500 Days Of Film Reviews Wonder Starring Julia Roberts, Owen Wilson And Jacob Tremblay

Born with facial differences that, up until now, have prevented him from going to a mainstream school, August Pullman becomes the most unlikely of heroes when he enters the local fifth grade. As his family, his new classmates, and the wider community all struggle with issues of compassion and acceptance, Auggie's extraordinary journey will unite them all and prove that you can't blend in when you were born to stand out.

Is It Any Good?

A boy dressed as an astronaut jumps up and down on his bed. This, the start of Stephen Chbosky’s gorgeous film, Wonder, is a familiar scene - one that has likely played out in hundreds of bedrooms across the planet. 


However, the space helmet has special significance for Wonder’s August Pullman. Born with craniofacial syndrome, Auggie uses the helmet to hide from the world. Of course, this disguise is no longer an option when he starts school. 


The stage thus set, Wonder shows us what life is like for Auggie (a superb performance from Jacob Tremblay). Inside he doesn’t feel different and yet, every day, he has to face a world that all too often isn’t able to face him. 


If you have seen the film's trailer or read R.J. Palacio's best selling book, it will come as no surprise that Wonder is utterly heartbreaking. Indeed, I felt overwhelmed by emotion from the very first scene and, as the film progressed, additional tears were never far away.


While Wonder explores many emotionally powerful themes (acceptance and difference, friendship and bullying, joy and grief), at no point did I feel manipulated by ruthless, cynical storytelling. In addition to the more moving scenes, Chbosky's film is funny, entertaining and inspiring - it is a pleasure to be in Auggie's often hilarious and remarkably resilient company.



Like its source novel, Wonder is not just about the life of August Pullman. The film also shows us the impact Auggie’s condition has on his parents (wonderfully portrayed by Julia Roberts and Owen Wilson), his sister, Olivia (a poignant performance from Izabela Vidovic), his teachers (Mandy Patinkin is brilliant as Mr Tushman) and his friends.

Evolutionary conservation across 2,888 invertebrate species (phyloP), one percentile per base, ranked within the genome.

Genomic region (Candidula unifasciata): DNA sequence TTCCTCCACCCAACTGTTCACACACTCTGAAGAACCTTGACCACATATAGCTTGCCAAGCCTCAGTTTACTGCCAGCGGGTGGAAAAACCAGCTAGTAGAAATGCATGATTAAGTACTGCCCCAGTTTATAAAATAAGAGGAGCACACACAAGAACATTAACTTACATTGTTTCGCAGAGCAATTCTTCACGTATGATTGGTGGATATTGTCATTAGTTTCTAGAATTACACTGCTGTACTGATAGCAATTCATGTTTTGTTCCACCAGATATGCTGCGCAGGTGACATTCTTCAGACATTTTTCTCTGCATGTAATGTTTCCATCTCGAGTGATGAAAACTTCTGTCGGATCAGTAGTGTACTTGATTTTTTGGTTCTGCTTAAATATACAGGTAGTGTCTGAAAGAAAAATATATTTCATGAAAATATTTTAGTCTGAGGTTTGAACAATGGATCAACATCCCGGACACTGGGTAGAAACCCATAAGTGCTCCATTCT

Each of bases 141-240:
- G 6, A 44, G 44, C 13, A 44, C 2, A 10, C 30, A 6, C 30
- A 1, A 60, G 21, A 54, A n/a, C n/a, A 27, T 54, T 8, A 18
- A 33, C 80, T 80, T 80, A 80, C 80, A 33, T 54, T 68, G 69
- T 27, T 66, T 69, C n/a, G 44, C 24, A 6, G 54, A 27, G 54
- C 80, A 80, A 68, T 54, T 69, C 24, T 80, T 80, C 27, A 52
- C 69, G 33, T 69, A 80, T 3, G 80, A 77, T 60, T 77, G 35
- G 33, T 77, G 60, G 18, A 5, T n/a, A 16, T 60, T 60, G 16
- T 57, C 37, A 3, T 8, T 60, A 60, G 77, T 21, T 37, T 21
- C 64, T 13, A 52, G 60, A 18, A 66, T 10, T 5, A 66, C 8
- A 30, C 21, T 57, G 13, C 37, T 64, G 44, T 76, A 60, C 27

As a result, Wonder features many perceptive and thought-provoking scenes - moments that play perfectly across age groups and may prompt post-film debate. Why does Olivia keep secrets from her parents? How is Jack different from his classmates? What would you do if someone like Auggie came into your life?


It is easy, therefore, to see why Palacio’s book has been studied in schools. Chbosky’s film will also prove an invaluable teaching tool I'm sure. Both have a very special story to tell and both tell it with simplicity, grace and sensitivity.


Both explore how we are all different, how we all have challenges in our lives and, above all, how we should all choose to be kind and compassionate. Choose kind. This is the lesson that lies at the heart of Wonder - and, young or old, it is an important message that we all need to hear. 


Random Observations

I watched a preview of Wonder with my family courtesy of the wonderful people from Den Of Geek. The screening started with a book signing and a fascinating Q&A with author R.J. Palacio. Thank you for a wonderful afternoon Den Of Geek!


Have you seen Wonder? 


If you have, what did you think of this movie? Let me know by leaving me a comment in the box below or via Facebook or Twitter (@500DaysOfFilm).

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Jane Douglas-Jones
Jane Douglas-Jones

E: jane@500daysoffilm.com


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